South Korea to Tax Crypto Gifts, Inheritances, Plans Crackdown on Manipulators
The South Korean tax body has announced plans to start taxing crypto gifts and inherited tokens – although taxes will need to be paid in fiat using complicated-sounding methods. And Seoul has also announced that it will intensify its crackdown on crypto market manipulation.
According to KBS and the Donga Ilbo, the National Tax Service (NTS), the nation’s top tax body, has announced that as of January 2022, citizens will be obliged to pay tax on crypto they are either gifted or inherit from family members or acquaintances. The plan will be rolled out in spite of the fact that the National Assembly recently imposed a delay on crypto trading profits that means investors can trade tax-free until at least 2023.
In order to help taxpayers fulfill their new legal duties for crypto gifts and inheritances, the NTS announced that it would add a new tool to its website. That widget will allow individuals to calculate how much they owe the taxman when they get a crypto windfall.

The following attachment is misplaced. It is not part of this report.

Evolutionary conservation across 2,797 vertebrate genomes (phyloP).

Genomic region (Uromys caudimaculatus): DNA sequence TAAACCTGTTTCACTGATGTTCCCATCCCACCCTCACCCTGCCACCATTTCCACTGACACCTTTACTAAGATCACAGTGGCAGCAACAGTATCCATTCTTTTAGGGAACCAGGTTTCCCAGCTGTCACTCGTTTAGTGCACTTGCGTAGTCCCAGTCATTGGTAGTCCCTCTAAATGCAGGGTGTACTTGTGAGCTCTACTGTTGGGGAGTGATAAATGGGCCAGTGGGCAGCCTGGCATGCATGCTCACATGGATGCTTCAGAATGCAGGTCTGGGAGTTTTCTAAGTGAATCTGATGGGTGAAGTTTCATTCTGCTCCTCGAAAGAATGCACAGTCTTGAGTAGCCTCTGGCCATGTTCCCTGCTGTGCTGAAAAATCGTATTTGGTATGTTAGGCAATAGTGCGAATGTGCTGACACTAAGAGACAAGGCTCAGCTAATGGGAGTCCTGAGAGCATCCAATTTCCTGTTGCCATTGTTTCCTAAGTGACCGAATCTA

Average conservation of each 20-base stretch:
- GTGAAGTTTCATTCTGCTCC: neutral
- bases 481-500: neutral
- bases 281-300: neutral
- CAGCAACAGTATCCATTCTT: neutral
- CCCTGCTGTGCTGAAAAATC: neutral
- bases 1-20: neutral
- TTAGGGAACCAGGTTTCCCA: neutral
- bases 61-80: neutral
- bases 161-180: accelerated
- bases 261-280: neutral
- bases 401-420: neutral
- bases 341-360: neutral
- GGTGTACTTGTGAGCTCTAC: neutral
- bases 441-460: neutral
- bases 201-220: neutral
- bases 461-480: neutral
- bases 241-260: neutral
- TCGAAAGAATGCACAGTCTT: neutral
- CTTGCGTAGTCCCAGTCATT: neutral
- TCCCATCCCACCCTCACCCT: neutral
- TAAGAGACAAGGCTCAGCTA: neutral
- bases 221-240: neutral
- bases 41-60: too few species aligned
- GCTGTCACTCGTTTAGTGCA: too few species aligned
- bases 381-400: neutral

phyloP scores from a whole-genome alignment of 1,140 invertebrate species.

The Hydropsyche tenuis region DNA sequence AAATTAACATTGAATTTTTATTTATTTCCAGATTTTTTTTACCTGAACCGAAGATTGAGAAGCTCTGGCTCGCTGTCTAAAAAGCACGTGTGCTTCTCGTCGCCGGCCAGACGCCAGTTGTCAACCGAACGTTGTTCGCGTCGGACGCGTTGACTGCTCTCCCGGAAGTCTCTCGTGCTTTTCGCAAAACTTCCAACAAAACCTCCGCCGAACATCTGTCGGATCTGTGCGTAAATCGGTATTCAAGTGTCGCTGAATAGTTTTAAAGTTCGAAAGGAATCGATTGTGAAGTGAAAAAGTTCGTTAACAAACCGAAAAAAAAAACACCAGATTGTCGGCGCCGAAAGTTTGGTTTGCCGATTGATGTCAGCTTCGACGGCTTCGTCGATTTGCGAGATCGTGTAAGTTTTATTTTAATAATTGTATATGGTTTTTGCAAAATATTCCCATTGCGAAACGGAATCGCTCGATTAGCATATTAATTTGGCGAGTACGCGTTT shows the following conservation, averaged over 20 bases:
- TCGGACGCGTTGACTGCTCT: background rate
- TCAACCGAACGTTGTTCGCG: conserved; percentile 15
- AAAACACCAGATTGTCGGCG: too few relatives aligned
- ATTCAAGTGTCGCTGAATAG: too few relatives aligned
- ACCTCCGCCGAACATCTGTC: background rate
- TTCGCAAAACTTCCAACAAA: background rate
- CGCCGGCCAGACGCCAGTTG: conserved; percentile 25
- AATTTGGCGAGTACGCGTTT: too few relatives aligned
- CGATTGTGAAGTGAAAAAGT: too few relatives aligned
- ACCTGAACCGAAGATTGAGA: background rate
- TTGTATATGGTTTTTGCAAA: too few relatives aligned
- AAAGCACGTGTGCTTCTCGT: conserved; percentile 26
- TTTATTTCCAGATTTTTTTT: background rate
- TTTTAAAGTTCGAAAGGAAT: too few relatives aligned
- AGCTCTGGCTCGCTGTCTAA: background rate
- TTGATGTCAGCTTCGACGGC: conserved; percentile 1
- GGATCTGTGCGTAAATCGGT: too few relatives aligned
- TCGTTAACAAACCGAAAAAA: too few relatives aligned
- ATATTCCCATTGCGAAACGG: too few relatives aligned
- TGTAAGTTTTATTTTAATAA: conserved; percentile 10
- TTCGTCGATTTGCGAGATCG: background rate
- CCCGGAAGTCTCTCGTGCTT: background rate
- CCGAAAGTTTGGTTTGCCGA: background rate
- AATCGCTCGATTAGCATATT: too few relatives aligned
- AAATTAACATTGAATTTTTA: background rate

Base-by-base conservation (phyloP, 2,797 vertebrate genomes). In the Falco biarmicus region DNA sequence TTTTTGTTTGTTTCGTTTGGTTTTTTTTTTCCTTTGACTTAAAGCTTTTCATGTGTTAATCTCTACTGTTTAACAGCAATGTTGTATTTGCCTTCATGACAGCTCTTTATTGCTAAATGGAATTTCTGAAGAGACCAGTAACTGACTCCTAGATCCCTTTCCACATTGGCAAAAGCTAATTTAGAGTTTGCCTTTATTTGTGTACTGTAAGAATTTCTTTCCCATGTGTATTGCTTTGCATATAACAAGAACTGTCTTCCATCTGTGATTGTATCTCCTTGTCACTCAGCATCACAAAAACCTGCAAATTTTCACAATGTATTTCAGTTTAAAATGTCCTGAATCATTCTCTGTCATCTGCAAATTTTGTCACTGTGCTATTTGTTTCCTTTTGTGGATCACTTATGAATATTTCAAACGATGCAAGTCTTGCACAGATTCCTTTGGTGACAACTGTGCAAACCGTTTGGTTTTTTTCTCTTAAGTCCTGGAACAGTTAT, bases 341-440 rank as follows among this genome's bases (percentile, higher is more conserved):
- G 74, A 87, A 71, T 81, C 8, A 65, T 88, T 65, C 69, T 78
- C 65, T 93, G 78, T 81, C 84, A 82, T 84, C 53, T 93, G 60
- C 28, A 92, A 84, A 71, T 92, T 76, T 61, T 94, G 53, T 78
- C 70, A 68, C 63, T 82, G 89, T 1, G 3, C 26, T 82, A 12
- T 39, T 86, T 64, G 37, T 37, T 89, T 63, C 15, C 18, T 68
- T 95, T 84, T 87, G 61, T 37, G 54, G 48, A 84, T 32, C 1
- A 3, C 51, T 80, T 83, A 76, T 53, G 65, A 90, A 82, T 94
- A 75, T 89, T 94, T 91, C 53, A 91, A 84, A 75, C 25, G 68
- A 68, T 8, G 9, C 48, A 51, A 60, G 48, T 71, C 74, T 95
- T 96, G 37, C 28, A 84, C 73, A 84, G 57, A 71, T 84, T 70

The tool will use token price data provided by the “big four” crypto exchanges – Upbit, Bithumb, Korbit, and Coinone – to calculate the fiat worth of a token donation. But rather than using crypto prices at the time of inheritance or token receipt, citizens will be forced to use the tool to create a two-month average price. The NTS is concerned that token prices are volatile, and appears worried that shrewd investors may seek to make gifts when prices dip to avoid potentially heft tax bills.
Although the body did not explain exactly what time period these two-month average prices were expected to cover, it is likely that the period will cover the month before receipt, as well as the 30-31 days following.
Meanwhile, the South Korean government also wants to crack down on crypto market manipulation. Last month, it unveiled a draft bill calling for life sentences for those convicted of high-level fraud that involved manipulating token prices.
And per iNews24, the Financial Services Commission, the Personal Information Protection Committee, the Ministry of Strategy and Finance, the Ministry of Justice, the National Police Agency, and the NTS this week held a meeting to “check the status of virtual asset service providers (VASPs)’s compliance” to the recently imposed Virtual Asset Industry Act.
The government said that as “suspicions of unfair trade practices by some virtual asset business operators related to the listing of virtual assets” had been raised, it was “necessary to respond.”
The parties agreed to step up their monitoring “unfair practices,” and follow up with “legislative support” to “regulate and punish” possible offenders.
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